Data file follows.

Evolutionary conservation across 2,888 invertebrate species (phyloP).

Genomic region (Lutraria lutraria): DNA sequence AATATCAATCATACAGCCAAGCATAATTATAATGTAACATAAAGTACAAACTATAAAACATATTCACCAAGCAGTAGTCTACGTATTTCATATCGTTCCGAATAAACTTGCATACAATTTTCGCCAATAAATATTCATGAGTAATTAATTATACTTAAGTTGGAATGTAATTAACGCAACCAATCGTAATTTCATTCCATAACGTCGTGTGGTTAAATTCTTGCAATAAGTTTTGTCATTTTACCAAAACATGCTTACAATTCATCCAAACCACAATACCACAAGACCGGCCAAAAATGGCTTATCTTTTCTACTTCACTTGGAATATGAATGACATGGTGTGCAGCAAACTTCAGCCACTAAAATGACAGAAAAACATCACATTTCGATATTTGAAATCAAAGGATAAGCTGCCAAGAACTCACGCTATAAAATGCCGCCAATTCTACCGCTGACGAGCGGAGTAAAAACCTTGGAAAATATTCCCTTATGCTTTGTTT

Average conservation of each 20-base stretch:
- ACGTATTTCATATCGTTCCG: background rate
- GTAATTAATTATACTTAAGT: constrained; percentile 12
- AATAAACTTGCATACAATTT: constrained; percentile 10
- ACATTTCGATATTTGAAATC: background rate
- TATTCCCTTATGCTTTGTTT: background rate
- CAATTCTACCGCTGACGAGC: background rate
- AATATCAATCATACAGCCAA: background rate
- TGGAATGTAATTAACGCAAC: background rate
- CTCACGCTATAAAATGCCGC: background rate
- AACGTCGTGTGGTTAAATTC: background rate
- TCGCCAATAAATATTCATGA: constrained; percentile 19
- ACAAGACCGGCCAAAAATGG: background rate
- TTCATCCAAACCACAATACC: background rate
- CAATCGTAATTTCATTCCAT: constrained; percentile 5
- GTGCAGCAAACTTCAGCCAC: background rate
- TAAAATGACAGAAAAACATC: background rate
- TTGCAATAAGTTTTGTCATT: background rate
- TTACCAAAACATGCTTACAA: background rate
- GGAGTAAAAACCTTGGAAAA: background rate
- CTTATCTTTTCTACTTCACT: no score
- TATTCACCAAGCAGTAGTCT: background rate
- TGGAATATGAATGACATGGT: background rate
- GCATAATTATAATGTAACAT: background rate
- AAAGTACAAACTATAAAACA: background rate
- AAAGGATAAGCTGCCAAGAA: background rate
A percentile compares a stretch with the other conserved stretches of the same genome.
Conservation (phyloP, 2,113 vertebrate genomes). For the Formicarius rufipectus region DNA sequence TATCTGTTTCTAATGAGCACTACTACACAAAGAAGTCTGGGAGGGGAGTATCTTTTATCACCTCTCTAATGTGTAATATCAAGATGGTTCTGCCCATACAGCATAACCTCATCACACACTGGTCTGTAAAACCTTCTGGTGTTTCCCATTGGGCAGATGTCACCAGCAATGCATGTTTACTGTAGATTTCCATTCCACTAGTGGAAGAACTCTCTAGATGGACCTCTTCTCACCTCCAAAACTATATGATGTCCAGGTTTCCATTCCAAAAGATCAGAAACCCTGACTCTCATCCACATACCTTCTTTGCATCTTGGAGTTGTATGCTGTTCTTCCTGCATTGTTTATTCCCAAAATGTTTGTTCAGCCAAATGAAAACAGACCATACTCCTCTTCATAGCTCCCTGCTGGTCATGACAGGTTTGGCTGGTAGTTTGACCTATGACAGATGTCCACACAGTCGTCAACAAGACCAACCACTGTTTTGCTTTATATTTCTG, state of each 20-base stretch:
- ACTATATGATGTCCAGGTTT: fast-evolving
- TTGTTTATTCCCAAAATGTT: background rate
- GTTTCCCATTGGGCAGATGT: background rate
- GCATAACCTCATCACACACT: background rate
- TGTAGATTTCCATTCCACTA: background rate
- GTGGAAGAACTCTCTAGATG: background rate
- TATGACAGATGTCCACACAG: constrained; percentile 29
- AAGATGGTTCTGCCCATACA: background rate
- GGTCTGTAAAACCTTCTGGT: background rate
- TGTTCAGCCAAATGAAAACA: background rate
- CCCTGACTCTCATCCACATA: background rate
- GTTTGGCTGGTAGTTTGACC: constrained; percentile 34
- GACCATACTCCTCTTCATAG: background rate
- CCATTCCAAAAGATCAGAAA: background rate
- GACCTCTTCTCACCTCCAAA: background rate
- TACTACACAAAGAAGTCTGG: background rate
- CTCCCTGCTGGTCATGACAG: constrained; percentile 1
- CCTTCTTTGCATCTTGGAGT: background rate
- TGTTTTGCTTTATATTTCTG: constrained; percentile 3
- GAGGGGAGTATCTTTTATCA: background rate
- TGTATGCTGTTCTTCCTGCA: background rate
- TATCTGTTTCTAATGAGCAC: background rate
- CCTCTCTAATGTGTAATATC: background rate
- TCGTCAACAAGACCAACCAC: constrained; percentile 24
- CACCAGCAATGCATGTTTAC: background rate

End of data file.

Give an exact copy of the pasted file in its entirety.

Evolutionary conservation across 2,888 invertebrate species (phyloP).

Genomic region (Lutraria lutraria): DNA sequence AATATCAATCATACAGCCAAGCATAATTATAATGTAACATAAAGTACAAACTATAAAACATATTCACCAAGCAGTAGTCTACGTATTTCATATCGTTCCGAATAAACTTGCATACAATTTTCGCCAATAAATATTCATGAGTAATTAATTATACTTAAGTTGGAATGTAATTAACGCAACCAATCGTAATTTCATTCCATAACGTCGTGTGGTTAAATTCTTGCAATAAGTTTTGTCATTTTACCAAAACATGCTTACAATTCATCCAAACCACAATACCACAAGACCGGCCAAAAATGGCTTATCTTTTCTACTTCACTTGGAATATGAATGACATGGTGTGCAGCAAACTTCAGCCACTAAAATGACAGAAAAACATCACATTTCGATATTTGAAATCAAAGGATAAGCTGCCAAGAACTCACGCTATAAAATGCCGCCAATTCTACCGCTGACGAGCGGAGTAAAAACCTTGGAAAATATTCCCTTATGCTTTGTTT

Average conservation of each 20-base stretch:
- ACGTATTTCATATCGTTCCG: background rate
- GTAATTAATTATACTTAAGT: constrained; percentile 12
- AATAAACTTGCATACAATTT: constrained; percentile 10
- ACATTTCGATATTTGAAATC: background rate
- TATTCCCTTATGCTTTGTTT: background rate
- CAATTCTACCGCTGACGAGC: background rate
- AATATCAATCATACAGCCAA: background rate
- TGGAATGTAATTAACGCAAC: background rate
- CTCACGCTATAAAATGCCGC: background rate
- AACGTCGTGTGGTTAAATTC: background rate
- TCGCCAATAAATATTCATGA: constrained; percentile 19
- ACAAGACCGGCCAAAAATGG: background rate
- TTCATCCAAACCACAATACC: background rate
- CAATCGTAATTTCATTCCAT: constrained; percentile 5
- GTGCAGCAAACTTCAGCCAC: background rate
- TAAAATGACAGAAAAACATC: background rate
- TTGCAATAAGTTTTGTCATT: background rate
- TTACCAAAACATGCTTACAA: background rate
- GGAGTAAAAACCTTGGAAAA: background rate
- CTTATCTTTTCTACTTCACT: no score
- TATTCACCAAGCAGTAGTCT: background rate
- TGGAATATGAATGACATGGT: background rate
- GCATAATTATAATGTAACAT: background rate
- AAAGTACAAACTATAAAACA: background rate
- AAAGGATAAGCTGCCAAGAA: background rate
A percentile compares a stretch with the other conserved stretches of the same genome.
Conservation (phyloP, 2,113 vertebrate genomes). For the Formicarius rufipectus region DNA sequence TATCTGTTTCTAATGAGCACTACTACACAAAGAAGTCTGGGAGGGGAGTATCTTTTATCACCTCTCTAATGTGTAATATCAAGATGGTTCTGCCCATACAGCATAACCTCATCACACACTGGTCTGTAAAACCTTCTGGTGTTTCCCATTGGGCAGATGTCACCAGCAATGCATGTTTACTGTAGATTTCCATTCCACTAGTGGAAGAACTCTCTAGATGGACCTCTTCTCACCTCCAAAACTATATGATGTCCAGGTTTCCATTCCAAAAGATCAGAAACCCTGACTCTCATCCACATACCTTCTTTGCATCTTGGAGTTGTATGCTGTTCTTCCTGCATTGTTTATTCCCAAAATGTTTGTTCAGCCAAATGAAAACAGACCATACTCCTCTTCATAGCTCCCTGCTGGTCATGACAGGTTTGGCTGGTAGTTTGACCTATGACAGATGTCCACACAGTCGTCAACAAGACCAACCACTGTTTTGCTTTATATTTCTG, state of each 20-base stretch:
- ACTATATGATGTCCAGGTTT: fast-evolving
- TTGTTTATTCCCAAAATGTT: background rate
- GTTTCCCATTGGGCAGATGT: background rate
- GCATAACCTCATCACACACT: background rate
- TGTAGATTTCCATTCCACTA: background rate
- GTGGAAGAACTCTCTAGATG: background rate
- TATGACAGATGTCCACACAG: constrained; percentile 29
- AAGATGGTTCTGCCCATACA: background rate
- GGTCTGTAAAACCTTCTGGT: background rate
- TGTTCAGCCAAATGAAAACA: background rate
- CCCTGACTCTCATCCACATA: background rate
- GTTTGGCTGGTAGTTTGACC: constrained; percentile 34
- GACCATACTCCTCTTCATAG: background rate
- CCATTCCAAAAGATCAGAAA: background rate
- GACCTCTTCTCACCTCCAAA: background rate
- TACTACACAAAGAAGTCTGG: background rate
- CTCCCTGCTGGTCATGACAG: constrained; percentile 1
- CCTTCTTTGCATCTTGGAGT: background rate
- TGTTTTGCTTTATATTTCTG: constrained; percentile 3
- GAGGGGAGTATCTTTTATCA: background rate
- TGTATGCTGTTCTTCCTGCA: background rate
- TATCTGTTTCTAATGAGCAC: background rate
- CCTCTCTAATGTGTAATATC: background rate
- TCGTCAACAAGACCAACCAC: constrained; percentile 24
- CACCAGCAATGCATGTTTAC: background rate